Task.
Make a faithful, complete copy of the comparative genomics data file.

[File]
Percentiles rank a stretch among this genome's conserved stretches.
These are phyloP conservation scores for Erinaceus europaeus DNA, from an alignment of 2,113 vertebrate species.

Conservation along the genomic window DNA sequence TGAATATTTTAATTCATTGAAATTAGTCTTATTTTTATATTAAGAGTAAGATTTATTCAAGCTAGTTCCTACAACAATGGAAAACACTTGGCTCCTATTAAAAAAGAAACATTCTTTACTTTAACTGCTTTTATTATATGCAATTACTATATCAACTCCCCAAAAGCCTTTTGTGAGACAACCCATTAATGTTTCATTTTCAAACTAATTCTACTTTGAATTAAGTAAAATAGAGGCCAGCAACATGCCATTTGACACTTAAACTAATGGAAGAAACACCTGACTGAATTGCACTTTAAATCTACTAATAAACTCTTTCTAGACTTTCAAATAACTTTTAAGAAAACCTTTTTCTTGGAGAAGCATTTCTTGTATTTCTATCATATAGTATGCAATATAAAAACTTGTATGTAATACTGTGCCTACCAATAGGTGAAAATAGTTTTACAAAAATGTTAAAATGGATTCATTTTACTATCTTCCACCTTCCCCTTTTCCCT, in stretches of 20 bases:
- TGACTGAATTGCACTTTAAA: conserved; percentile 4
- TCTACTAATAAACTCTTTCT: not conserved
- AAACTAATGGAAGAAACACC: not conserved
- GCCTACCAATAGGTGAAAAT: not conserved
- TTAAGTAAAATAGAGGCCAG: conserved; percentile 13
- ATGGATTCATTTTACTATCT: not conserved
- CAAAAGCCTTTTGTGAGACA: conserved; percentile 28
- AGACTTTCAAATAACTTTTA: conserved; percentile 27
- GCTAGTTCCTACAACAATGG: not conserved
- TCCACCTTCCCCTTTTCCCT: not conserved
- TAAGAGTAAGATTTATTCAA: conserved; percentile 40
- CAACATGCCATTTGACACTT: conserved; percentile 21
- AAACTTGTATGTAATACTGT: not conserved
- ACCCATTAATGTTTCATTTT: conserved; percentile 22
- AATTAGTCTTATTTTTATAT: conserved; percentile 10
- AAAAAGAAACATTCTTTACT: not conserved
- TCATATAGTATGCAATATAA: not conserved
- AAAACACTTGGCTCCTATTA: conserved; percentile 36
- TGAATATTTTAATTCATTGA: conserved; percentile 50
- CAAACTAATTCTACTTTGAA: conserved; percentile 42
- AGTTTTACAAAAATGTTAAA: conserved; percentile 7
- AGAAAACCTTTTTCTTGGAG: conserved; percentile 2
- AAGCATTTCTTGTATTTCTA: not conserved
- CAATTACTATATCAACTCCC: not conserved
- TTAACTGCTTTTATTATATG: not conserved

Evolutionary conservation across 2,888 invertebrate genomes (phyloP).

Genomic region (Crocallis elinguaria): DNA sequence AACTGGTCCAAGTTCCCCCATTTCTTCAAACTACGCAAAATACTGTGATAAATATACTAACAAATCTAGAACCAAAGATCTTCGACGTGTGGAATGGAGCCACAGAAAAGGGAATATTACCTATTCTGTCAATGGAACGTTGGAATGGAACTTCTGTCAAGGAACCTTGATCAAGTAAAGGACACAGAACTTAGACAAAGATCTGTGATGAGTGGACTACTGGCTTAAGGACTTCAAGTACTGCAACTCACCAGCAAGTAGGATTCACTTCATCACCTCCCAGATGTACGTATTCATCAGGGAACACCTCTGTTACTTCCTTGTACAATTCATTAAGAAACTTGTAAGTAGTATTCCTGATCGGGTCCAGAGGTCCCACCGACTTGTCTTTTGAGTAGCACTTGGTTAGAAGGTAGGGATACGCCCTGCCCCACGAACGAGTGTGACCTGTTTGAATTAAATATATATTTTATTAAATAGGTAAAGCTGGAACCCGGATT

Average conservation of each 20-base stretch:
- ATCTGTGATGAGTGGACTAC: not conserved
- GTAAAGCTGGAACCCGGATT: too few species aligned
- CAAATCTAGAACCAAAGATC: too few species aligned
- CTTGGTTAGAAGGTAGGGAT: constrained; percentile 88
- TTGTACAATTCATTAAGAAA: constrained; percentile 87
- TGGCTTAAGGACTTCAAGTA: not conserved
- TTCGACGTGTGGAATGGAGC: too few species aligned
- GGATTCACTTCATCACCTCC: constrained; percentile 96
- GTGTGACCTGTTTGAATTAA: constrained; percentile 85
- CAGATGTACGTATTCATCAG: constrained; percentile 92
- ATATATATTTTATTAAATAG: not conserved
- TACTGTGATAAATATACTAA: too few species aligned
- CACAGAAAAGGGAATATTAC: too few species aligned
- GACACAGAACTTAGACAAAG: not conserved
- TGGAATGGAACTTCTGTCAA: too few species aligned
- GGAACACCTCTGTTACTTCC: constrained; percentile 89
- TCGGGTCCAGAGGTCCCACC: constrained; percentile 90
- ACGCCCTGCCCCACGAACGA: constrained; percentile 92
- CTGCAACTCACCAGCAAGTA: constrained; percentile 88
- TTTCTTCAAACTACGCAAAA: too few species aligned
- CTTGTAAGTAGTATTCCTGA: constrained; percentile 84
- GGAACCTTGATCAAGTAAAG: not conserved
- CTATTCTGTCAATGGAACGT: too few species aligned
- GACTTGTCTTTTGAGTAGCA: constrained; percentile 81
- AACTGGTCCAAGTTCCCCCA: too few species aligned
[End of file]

Percentiles rank a stretch among this genome's conserved stretches.
These are phyloP conservation scores for Erinaceus europaeus DNA, from an alignment of 2,113 vertebrate species.

Conservation along the genomic window DNA sequence TGAATATTTTAATTCATTGAAATTAGTCTTATTTTTATATTAAGAGTAAGATTTATTCAAGCTAGTTCCTACAACAATGGAAAACACTTGGCTCCTATTAAAAAAGAAACATTCTTTACTTTAACTGCTTTTATTATATGCAATTACTATATCAACTCCCCAAAAGCCTTTTGTGAGACAACCCATTAATGTTTCATTTTCAAACTAATTCTACTTTGAATTAAGTAAAATAGAGGCCAGCAACATGCCATTTGACACTTAAACTAATGGAAGAAACACCTGACTGAATTGCACTTTAAATCTACTAATAAACTCTTTCTAGACTTTCAAATAACTTTTAAGAAAACCTTTTTCTTGGAGAAGCATTTCTTGTATTTCTATCATATAGTATGCAATATAAAAACTTGTATGTAATACTGTGCCTACCAATAGGTGAAAATAGTTTTACAAAAATGTTAAAATGGATTCATTTTACTATCTTCCACCTTCCCCTTTTCCCT, in stretches of 20 bases:
- TGACTGAATTGCACTTTAAA: conserved; percentile 4
- TCTACTAATAAACTCTTTCT: not conserved
- AAACTAATGGAAGAAACACC: not conserved
- GCCTACCAATAGGTGAAAAT: not conserved
- TTAAGTAAAATAGAGGCCAG: conserved; percentile 13
- ATGGATTCATTTTACTATCT: not conserved
- CAAAAGCCTTTTGTGAGACA: conserved; percentile 28
- AGACTTTCAAATAACTTTTA: conserved; percentile 27
- GCTAGTTCCTACAACAATGG: not conserved
- TCCACCTTCCCCTTTTCCCT: not conserved
- TAAGAGTAAGATTTATTCAA: conserved; percentile 40
- CAACATGCCATTTGACACTT: conserved; percentile 21
- AAACTTGTATGTAATACTGT: not conserved
- ACCCATTAATGTTTCATTTT: conserved; percentile 22
- AATTAGTCTTATTTTTATAT: conserved; percentile 10
- AAAAAGAAACATTCTTTACT: not conserved
- TCATATAGTATGCAATATAA: not conserved
- AAAACACTTGGCTCCTATTA: conserved; percentile 36
- TGAATATTTTAATTCATTGA: conserved; percentile 50
- CAAACTAATTCTACTTTGAA: conserved; percentile 42
- AGTTTTACAAAAATGTTAAA: conserved; percentile 7
- AGAAAACCTTTTTCTTGGAG: conserved; percentile 2
- AAGCATTTCTTGTATTTCTA: not conserved
- CAATTACTATATCAACTCCC: not conserved
- TTAACTGCTTTTATTATATG: not conserved

Evolutionary conservation across 2,888 invertebrate genomes (phyloP).

Genomic region (Crocallis elinguaria): DNA sequence AACTGGTCCAAGTTCCCCCATTTCTTCAAACTACGCAAAATACTGTGATAAATATACTAACAAATCTAGAACCAAAGATCTTCGACGTGTGGAATGGAGCCACAGAAAAGGGAATATTACCTATTCTGTCAATGGAACGTTGGAATGGAACTTCTGTCAAGGAACCTTGATCAAGTAAAGGACACAGAACTTAGACAAAGATCTGTGATGAGTGGACTACTGGCTTAAGGACTTCAAGTACTGCAACTCACCAGCAAGTAGGATTCACTTCATCACCTCCCAGATGTACGTATTCATCAGGGAACACCTCTGTTACTTCCTTGTACAATTCATTAAGAAACTTGTAAGTAGTATTCCTGATCGGGTCCAGAGGTCCCACCGACTTGTCTTTTGAGTAGCACTTGGTTAGAAGGTAGGGATACGCCCTGCCCCACGAACGAGTGTGACCTGTTTGAATTAAATATATATTTTATTAAATAGGTAAAGCTGGAACCCGGATT

Average conservation of each 20-base stretch:
- ATCTGTGATGAGTGGACTAC: not conserved
- GTAAAGCTGGAACCCGGATT: too few species aligned
- CAAATCTAGAACCAAAGATC: too few species aligned
- CTTGGTTAGAAGGTAGGGAT: constrained; percentile 88
- TTGTACAATTCATTAAGAAA: constrained; percentile 87
- TGGCTTAAGGACTTCAAGTA: not conserved
- TTCGACGTGTGGAATGGAGC: too few species aligned
- GGATTCACTTCATCACCTCC: constrained; percentile 96
- GTGTGACCTGTTTGAATTAA: constrained; percentile 85
- CAGATGTACGTATTCATCAG: constrained; percentile 92
- ATATATATTTTATTAAATAG: not conserved
- TACTGTGATAAATATACTAA: too few species aligned
- CACAGAAAAGGGAATATTAC: too few species aligned
- GACACAGAACTTAGACAAAG: not conserved
- TGGAATGGAACTTCTGTCAA: too few species aligned
- GGAACACCTCTGTTACTTCC: constrained; percentile 89
- TCGGGTCCAGAGGTCCCACC: constrained; percentile 90
- ACGCCCTGCCCCACGAACGA: constrained; percentile 92
- CTGCAACTCACCAGCAAGTA: constrained; percentile 88
- TTTCTTCAAACTACGCAAAA: too few species aligned
- CTTGTAAGTAGTATTCCTGA: constrained; percentile 84
- GGAACCTTGATCAAGTAAAG: not conserved
- CTATTCTGTCAATGGAACGT: too few species aligned
- GACTTGTCTTTTGAGTAGCA: constrained; percentile 81
- AACTGGTCCAAGTTCCCCCA: too few species aligned